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    Should I close my credit account with very?

    Ok, so I bought something from Very a couple of years ago and apparently in doing so I opened a credit account. I didn't even know this account had been created but I just did a credit check and there it is! Should I close it? How will it affect my credit rating if I do?

    Thanks in advance.

    5 Comments

    Your credit card issuers may target your inactive account for reduced limits or closure, though at what point they take action will vary. The fact is, a dormant account makes zero money for the issuer.

    An account closure can alter your utilization, which is your balance-to-limit ratio on revolving accounts. Shutting down an account with a zero balance removes the credit limit from this calculation, which can cause an increase in utilization. For example, let's say you have two credit cards, each with a £5,000 limit. One you never use, and the other has a £3,000 balance. If you close the dormant account, your overall utilization would go from 30 percent to 60 percent.

    Because utilization is a heavily weighted factor in credit scoring models, a surge in this ratio can push the score down. If you paid down other balances or already had a low utilization ratio, you can minimize the impact.

    MrBeanzy

    Your credit card issuers may target your inactive account for reduced … Your credit card issuers may target your inactive account for reduced limits or closure, though at what point they take action will vary. The fact is, a dormant account makes zero money for the issuer.An account closure can alter your utilization, which is your balance-to-limit ratio on revolving accounts. Shutting down an account with a zero balance removes the credit limit from this calculation, which can cause an increase in utilization. For example, let's say you have two credit cards, each with a £5,000 limit. One you never use, and the other has a £3,000 balance. If you close the dormant account, your overall utilization would go from 30 percent to 60 percent.Because utilization is a heavily weighted factor in credit scoring models, a surge in this ratio can push the score down. If you paid down other balances or already had a low utilization ratio, you can minimize the impact.



    MrBeanzy, I'm not sure copying chinks from a U.S. website without checking whther it's applicable to the U.K. is helpful. It's also not good form to claim such chunks as your own words by not providing an attribution.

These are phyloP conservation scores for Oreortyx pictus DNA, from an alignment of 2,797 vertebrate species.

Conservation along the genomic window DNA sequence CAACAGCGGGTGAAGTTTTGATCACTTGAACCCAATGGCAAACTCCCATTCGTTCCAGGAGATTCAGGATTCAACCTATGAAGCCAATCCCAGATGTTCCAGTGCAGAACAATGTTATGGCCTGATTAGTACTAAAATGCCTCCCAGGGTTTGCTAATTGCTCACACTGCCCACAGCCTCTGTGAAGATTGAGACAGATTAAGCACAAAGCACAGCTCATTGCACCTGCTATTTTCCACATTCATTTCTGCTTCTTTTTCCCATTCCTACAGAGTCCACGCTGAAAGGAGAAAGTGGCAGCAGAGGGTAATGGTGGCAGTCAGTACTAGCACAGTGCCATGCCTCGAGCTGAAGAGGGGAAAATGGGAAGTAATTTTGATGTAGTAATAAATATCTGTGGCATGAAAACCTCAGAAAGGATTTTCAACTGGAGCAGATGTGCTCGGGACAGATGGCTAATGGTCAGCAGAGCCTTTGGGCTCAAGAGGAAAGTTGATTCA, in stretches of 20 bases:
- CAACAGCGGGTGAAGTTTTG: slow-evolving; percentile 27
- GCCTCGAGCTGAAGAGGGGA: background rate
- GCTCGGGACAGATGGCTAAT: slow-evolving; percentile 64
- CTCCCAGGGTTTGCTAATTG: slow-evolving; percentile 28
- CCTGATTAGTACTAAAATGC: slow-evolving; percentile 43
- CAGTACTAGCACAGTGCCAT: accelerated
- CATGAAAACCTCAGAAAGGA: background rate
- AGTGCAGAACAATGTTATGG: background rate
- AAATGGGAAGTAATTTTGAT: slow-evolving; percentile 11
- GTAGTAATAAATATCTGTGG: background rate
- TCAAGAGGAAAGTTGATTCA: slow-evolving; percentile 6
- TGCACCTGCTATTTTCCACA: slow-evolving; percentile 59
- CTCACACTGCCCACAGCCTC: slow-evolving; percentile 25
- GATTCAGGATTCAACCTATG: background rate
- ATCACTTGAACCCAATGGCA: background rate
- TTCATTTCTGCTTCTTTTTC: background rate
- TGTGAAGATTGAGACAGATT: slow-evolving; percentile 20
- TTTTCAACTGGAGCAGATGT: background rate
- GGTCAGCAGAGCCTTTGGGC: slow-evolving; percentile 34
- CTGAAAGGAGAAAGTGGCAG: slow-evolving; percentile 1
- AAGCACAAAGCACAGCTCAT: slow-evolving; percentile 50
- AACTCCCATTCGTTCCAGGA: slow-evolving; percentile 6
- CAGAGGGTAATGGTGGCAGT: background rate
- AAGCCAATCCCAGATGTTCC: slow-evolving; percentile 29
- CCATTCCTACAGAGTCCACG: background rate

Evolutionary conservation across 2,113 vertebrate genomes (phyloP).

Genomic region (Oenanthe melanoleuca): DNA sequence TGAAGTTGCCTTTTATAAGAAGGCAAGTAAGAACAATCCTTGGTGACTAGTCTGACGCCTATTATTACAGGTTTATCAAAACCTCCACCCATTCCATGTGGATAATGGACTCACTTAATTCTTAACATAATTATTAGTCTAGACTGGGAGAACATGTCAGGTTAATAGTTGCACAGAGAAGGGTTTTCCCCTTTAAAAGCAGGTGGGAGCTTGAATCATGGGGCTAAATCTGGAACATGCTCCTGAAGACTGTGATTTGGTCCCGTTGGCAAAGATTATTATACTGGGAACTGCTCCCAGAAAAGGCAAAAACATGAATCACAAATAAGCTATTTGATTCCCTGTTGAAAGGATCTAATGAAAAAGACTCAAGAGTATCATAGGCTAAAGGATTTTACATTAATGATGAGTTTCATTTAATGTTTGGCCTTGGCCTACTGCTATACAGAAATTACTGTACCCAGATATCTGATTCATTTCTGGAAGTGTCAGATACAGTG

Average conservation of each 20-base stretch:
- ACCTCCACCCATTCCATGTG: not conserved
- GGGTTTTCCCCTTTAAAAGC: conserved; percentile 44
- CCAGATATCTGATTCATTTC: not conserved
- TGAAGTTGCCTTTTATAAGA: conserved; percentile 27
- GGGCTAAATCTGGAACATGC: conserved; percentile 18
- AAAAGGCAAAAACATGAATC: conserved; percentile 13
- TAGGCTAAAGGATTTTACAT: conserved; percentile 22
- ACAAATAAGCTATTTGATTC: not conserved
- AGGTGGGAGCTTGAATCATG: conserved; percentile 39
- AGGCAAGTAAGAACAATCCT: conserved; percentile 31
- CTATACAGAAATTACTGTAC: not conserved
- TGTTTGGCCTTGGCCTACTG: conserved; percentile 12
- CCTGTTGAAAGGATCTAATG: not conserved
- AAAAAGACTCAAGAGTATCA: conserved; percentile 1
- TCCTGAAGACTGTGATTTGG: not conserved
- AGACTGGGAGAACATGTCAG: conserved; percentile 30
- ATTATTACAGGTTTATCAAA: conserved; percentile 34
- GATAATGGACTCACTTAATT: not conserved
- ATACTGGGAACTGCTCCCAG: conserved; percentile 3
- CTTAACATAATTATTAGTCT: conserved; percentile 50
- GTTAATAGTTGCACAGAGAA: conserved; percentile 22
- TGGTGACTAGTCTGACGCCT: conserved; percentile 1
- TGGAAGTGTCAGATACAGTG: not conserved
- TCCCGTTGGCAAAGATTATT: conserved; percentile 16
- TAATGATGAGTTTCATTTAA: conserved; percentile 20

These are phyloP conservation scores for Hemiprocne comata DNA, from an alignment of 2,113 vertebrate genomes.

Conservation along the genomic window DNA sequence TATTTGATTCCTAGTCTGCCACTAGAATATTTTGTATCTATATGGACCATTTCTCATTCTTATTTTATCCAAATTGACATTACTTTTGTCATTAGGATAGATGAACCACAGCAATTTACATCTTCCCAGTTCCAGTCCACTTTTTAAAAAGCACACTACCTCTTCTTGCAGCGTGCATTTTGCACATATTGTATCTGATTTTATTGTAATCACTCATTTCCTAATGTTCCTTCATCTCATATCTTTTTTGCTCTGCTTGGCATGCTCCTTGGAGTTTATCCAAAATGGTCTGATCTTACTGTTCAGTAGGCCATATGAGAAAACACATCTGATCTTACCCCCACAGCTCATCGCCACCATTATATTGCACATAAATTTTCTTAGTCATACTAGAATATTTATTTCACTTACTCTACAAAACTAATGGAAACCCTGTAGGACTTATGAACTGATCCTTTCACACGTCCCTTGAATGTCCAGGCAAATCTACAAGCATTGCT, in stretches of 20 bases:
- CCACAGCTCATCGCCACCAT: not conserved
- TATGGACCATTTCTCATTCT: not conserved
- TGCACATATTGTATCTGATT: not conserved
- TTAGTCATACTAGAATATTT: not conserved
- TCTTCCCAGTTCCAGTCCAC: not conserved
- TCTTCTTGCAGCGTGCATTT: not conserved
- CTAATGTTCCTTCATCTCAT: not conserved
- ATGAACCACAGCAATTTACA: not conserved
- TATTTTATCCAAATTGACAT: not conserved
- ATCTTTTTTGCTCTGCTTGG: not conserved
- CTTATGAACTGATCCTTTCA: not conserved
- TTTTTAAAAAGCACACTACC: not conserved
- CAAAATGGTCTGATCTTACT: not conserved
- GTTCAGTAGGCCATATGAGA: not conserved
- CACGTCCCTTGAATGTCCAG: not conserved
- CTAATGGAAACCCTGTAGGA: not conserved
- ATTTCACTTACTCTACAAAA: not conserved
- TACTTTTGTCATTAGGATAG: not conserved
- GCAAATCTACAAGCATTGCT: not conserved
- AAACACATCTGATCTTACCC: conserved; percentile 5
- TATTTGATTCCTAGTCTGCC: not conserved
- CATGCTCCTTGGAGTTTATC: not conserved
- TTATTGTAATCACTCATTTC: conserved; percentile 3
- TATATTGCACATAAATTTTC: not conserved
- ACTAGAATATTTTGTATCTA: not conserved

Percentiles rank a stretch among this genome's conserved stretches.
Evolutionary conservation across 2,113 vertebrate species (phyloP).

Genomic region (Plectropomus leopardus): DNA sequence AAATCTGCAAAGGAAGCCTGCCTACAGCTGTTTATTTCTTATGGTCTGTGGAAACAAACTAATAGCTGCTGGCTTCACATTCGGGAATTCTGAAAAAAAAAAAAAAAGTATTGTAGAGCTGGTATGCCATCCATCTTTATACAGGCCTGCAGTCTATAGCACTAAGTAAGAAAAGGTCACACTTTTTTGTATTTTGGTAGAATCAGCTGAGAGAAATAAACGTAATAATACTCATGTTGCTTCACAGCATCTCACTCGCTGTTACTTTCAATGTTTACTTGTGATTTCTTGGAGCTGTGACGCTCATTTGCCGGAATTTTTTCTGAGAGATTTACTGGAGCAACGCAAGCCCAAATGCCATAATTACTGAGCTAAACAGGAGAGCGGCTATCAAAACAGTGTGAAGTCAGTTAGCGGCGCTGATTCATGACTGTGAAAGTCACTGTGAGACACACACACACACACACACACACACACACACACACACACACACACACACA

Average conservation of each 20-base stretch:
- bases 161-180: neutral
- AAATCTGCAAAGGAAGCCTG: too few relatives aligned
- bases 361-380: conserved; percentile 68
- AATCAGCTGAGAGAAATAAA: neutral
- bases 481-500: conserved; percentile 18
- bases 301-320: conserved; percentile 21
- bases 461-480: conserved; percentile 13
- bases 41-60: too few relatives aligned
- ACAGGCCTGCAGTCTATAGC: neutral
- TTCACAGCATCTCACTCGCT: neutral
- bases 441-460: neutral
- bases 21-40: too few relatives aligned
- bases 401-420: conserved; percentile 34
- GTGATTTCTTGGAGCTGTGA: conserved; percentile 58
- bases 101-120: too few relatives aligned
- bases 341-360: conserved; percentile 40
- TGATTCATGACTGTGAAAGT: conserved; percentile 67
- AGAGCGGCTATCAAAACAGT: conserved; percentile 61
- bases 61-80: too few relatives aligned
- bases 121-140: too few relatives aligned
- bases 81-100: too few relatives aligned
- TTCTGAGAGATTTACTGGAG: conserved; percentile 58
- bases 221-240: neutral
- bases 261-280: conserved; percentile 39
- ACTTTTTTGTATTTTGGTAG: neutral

I bought something from very for the first time a few weeks ago and unwittingly opened an account despite paying for the item direct from by bank account by debit card. I'm not intending to buy anything further from them. I'm just going to let the account sit there with a nil balance until they contact me to close it. It won't affect your credit rating with a nil balance only if your account balance is high and you are in arrears.
    If it's troubling you then try and close the account.

    It depends on if you may use Very again. MrBeanzy has pointed out one aspect of credit review that organisations can and do use. Another and probably more important aspect that they use if income to credit availability.

    If you earn say £20,000 a year then credit companies work out a maximum threshold for total credit that you should have available to you. This figure is a complex calculation based on a number of other factors including your credit rating and varies in how it is worked out from one company to another. This is due to the way companies are structured towards risk and the reason why with one lender you might be approved for a card and another one flat out turned you down.

    So after all of that, lets say that the credit company you are applying to feel that with all your data that you would be eligible to have a total of £5000 in credit limits.

    If you have one card with a £4000 credit limit already elsewhere on other cardsand come to this credit company and apply for a further card then the most they will give you in credit is £1000. If you went to them and in the first place had £5000 of credit elsewhere they may just decline you or you would get a useless limit of say £250.

    The best advice to the situation is if you have no use for it close it, if you may use it in the near future keep it open but consider reducing the limit to a figure that would be the most you might use it for.

    Keep it open. What MrBeanzy said is spot on.
    If very are reporting your zero balance and credit limit every month to the CRAs it will improve your credit utilisation ratio which makes up for about 30% of your score.
    Closing unused credit cards and accounts adversely affects your credit rating to a degree unless you replace account with one with a similar limit.
    You may find you may need to make the odd purchase every few months to keep account open but it may be worth it if you don't have many other credit accounts or have high balances.

    Edited by: "callum84" 8th Apr 2013
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